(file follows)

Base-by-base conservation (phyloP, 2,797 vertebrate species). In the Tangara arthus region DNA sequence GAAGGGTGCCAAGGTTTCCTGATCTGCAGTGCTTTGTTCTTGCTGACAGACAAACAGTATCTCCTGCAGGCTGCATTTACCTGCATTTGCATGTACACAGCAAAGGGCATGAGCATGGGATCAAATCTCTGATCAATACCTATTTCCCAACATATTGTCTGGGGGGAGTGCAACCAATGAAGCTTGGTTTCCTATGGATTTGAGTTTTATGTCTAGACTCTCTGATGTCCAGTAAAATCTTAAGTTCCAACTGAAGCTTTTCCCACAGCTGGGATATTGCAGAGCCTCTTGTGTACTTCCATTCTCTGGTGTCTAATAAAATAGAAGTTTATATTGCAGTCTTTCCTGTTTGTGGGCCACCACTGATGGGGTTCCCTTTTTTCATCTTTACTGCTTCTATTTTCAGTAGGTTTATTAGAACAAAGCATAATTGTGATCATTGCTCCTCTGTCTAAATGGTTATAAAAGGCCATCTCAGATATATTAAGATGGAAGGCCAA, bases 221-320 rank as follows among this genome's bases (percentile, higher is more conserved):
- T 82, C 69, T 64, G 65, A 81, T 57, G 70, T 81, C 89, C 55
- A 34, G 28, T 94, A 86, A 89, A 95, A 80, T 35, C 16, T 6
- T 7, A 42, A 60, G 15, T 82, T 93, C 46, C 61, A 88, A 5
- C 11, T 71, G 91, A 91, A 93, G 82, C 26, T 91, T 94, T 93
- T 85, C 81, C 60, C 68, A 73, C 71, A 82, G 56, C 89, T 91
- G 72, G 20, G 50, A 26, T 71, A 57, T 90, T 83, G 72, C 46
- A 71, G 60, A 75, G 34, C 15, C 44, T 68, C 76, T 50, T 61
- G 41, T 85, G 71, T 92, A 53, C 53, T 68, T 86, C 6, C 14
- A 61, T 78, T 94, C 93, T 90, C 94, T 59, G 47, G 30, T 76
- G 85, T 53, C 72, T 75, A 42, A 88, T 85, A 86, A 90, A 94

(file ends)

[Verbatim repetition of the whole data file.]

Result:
Base-by-base conservation (phyloP, 2,797 vertebrate species). In the Tangara arthus region DNA sequence GAAGGGTGCCAAGGTTTCCTGATCTGCAGTGCTTTGTTCTTGCTGACAGACAAACAGTATCTCCTGCAGGCTGCATTTACCTGCATTTGCATGTACACAGCAAAGGGCATGAGCATGGGATCAAATCTCTGATCAATACCTATTTCCCAACATATTGTCTGGGGGGAGTGCAACCAATGAAGCTTGGTTTCCTATGGATTTGAGTTTTATGTCTAGACTCTCTGATGTCCAGTAAAATCTTAAGTTCCAACTGAAGCTTTTCCCACAGCTGGGATATTGCAGAGCCTCTTGTGTACTTCCATTCTCTGGTGTCTAATAAAATAGAAGTTTATATTGCAGTCTTTCCTGTTTGTGGGCCACCACTGATGGGGTTCCCTTTTTTCATCTTTACTGCTTCTATTTTCAGTAGGTTTATTAGAACAAAGCATAATTGTGATCATTGCTCCTCTGTCTAAATGGTTATAAAAGGCCATCTCAGATATATTAAGATGGAAGGCCAA, bases 221-320 rank as follows among this genome's bases (percentile, higher is more conserved):
- T 82, C 69, T 64, G 65, A 81, T 57, G 70, T 81, C 89, C 55
- A 34, G 28, T 94, A 86, A 89, A 95, A 80, T 35, C 16, T 6
- T 7, A 42, A 60, G 15, T 82, T 93, C 46, C 61, A 88, A 5
- C 11, T 71, G 91, A 91, A 93, G 82, C 26, T 91, T 94, T 93
- T 85, C 81, C 60, C 68, A 73, C 71, A 82, G 56, C 89, T 91
- G 72, G 20, G 50, A 26, T 71, A 57, T 90, T 83, G 72, C 46
- A 71, G 60, A 75, G 34, C 15, C 44, T 68, C 76, T 50, T 61
- G 41, T 85, G 71, T 92, A 53, C 53, T 68, T 86, C 6, C 14
- A 61, T 78, T 94, C 93, T 90, C 94, T 59, G 47, G 30, T 76
- G 85, T 53, C 72, T 75, A 42, A 88, T 85, A 86, A 90, A 94